Former BBC director general Greg Dyke has denied he "dumbed down" the corporation, saying he boosted TV news and drama during his time in office.
Greg Dyke faced criticism during his time as BBC director general
But he said a bid to attract younger people to BBC political programmes had not been "massively successful".
"We had to aim to have as wide an audience as possible," Mr Dyke told BBC Radio 4's Today programme.
Mr Dyke was in charge of the BBC from 2000 until January this year, facing press criticism during his tenure.
"There was a certified campaign across a number of newspapers at the time saying everything had got dumber," he said.
He disputed this by comparing BBC One's output in 2001 to that of the previous four decades.
"Each generation looks back on television and remembers the great programmes and thinks they were all like that," Mr Dyke said.
"But we found that there was much more news in peak time in 2001. Secondly there were far fewer American programmes."
Dyke said he would have liked to have put more comedy on BBC One
Mr Dyke said he would have liked to have put more comedy on BBC One during peak time, but finding comedy suitable for broadcast before the 9pm watershed was "pretty difficult nowadays".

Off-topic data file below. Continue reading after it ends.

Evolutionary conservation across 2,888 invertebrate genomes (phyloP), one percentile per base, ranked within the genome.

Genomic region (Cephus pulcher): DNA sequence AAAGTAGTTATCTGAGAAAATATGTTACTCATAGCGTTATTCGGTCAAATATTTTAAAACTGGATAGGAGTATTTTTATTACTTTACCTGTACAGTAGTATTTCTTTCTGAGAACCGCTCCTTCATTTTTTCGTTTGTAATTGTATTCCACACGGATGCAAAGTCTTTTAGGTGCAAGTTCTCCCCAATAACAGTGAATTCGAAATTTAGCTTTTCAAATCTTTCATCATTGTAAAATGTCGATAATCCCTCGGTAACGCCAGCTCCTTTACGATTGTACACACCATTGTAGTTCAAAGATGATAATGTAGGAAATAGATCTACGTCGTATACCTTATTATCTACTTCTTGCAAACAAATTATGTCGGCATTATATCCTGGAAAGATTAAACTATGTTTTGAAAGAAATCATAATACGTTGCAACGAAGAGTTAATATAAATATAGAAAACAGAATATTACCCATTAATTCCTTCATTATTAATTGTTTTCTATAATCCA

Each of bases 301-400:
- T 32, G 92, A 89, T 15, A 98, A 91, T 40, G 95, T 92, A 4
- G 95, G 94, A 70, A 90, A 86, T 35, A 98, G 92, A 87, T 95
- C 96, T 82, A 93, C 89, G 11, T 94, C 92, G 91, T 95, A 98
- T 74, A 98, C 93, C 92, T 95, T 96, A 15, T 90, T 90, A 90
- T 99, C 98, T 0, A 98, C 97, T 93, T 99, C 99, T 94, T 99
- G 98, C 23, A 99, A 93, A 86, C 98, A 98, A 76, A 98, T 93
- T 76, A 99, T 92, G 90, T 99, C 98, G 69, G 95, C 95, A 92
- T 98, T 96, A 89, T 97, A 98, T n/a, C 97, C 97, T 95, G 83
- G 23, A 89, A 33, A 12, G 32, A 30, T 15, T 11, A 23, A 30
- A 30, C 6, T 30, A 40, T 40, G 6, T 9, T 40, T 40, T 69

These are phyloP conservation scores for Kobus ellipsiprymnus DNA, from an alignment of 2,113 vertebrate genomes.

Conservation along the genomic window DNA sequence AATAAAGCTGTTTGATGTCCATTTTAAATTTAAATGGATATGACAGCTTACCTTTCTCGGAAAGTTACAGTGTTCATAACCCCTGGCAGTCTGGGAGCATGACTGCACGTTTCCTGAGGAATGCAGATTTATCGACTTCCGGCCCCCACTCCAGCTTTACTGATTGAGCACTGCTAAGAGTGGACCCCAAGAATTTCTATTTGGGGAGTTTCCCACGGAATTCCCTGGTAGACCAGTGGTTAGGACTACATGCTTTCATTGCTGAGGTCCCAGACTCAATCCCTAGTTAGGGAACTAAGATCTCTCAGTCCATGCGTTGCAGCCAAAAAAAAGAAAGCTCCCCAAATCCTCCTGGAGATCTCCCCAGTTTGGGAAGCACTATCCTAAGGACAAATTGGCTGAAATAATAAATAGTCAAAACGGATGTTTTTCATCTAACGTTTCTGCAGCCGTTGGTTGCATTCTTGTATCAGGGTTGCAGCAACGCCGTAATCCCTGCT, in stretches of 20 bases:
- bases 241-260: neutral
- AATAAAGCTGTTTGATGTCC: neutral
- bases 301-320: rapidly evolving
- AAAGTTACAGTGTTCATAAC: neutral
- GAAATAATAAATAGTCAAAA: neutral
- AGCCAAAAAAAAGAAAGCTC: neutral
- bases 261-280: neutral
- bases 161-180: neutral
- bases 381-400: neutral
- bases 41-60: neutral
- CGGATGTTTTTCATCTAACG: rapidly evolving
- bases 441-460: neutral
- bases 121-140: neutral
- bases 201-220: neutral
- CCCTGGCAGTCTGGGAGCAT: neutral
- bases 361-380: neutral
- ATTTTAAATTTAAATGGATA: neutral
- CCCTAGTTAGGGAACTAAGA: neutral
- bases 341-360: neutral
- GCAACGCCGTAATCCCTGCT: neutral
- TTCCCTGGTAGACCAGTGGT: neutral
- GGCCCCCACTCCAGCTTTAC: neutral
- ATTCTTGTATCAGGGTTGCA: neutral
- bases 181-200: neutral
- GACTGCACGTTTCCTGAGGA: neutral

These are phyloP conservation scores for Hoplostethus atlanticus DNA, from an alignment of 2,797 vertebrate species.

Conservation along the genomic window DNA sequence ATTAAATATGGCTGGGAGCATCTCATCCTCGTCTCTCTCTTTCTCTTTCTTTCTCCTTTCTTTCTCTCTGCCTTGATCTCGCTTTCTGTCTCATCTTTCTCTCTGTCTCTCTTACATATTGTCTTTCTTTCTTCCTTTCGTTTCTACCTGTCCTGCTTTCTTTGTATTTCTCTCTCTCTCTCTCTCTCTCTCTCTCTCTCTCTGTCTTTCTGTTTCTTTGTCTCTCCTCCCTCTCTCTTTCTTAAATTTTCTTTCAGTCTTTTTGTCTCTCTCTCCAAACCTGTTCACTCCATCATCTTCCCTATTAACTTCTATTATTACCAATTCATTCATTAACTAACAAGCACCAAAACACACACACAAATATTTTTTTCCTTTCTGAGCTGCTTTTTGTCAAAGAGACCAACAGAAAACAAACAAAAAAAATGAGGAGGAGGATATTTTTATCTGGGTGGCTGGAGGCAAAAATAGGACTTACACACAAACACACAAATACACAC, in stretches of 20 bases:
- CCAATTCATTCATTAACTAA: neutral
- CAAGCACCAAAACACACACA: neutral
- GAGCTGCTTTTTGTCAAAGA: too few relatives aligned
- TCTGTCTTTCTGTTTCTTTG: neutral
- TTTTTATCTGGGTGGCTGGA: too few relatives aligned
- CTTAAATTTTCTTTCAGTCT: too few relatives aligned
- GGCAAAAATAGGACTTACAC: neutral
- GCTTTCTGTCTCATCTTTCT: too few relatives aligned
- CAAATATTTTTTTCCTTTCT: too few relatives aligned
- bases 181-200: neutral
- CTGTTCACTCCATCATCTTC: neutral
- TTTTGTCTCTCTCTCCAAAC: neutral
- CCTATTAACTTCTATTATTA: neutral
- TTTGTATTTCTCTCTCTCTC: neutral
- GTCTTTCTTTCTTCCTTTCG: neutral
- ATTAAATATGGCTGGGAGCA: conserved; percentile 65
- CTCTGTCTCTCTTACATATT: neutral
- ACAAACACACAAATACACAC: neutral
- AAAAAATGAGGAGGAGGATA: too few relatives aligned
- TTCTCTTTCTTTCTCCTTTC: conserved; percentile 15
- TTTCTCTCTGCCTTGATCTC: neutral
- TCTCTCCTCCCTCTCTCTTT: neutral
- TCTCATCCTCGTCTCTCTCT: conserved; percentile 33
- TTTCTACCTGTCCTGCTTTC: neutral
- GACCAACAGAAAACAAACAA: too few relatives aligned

He said when he took up the post of director general BBC One was under "a lot of criticism" and had been expected to "do better".
"We decided to spend an extra £100m on BBC One, most of which went onto new drama," Mr Dyke said.
"That stopped the decline in ratings for BBC One."
Following the last general election Mr Dyke looked at ways to "change and extend our political coverage to attract a younger audience".
He said "some ideas came up, some were tried, some are still being tried," but so far the initiative had not been "massively successful".
Today presenter John Humphrys asked Mr Dyke to speculate on the corporation's ability to adapt to the "new digital age" of broadcasting.
He asked: "Will the BBC as we now understand it be with us a generation from now?"
Mr Dyke replied: "Yes, almost certainly."
He was forced to resign in January after the Hutton report concluded the BBC had been wrong to claim the government "sexed up" Iraq weapons dossier.
Promoting his memoirs, Mr Dyke told BBC News 24 that his replacement Mark Thompson and new BBC chairman Michael Grade were "the right people for the job".
However, he criticised Mr Thompson's failure to quash rumours of job losses at the BBC.
"I am concerned that if the spectre of large-scale redundancy hangs over the place, morale will plummet," Mr Dyke said. "If you need to make cuts, then make cuts."
Mr Dyke's Channel 4 documentary, in which he re-told the story of events leading up to his resignation, was the lowest-rating terrestrial programme in its slot on Sunday.
Betrayed By New Labour drew 1.1 million viewers, representing 4.5% of the viewing public, beaten by ITV1's Heartbeat, BBC shows Monarch of the Glen and Get a New Life and Five's Something To Talk About.
On Monday Mr Dyke returned to BBC Television Centre in Shepherd's Bush, west London to sign copies of his book, Inside Story.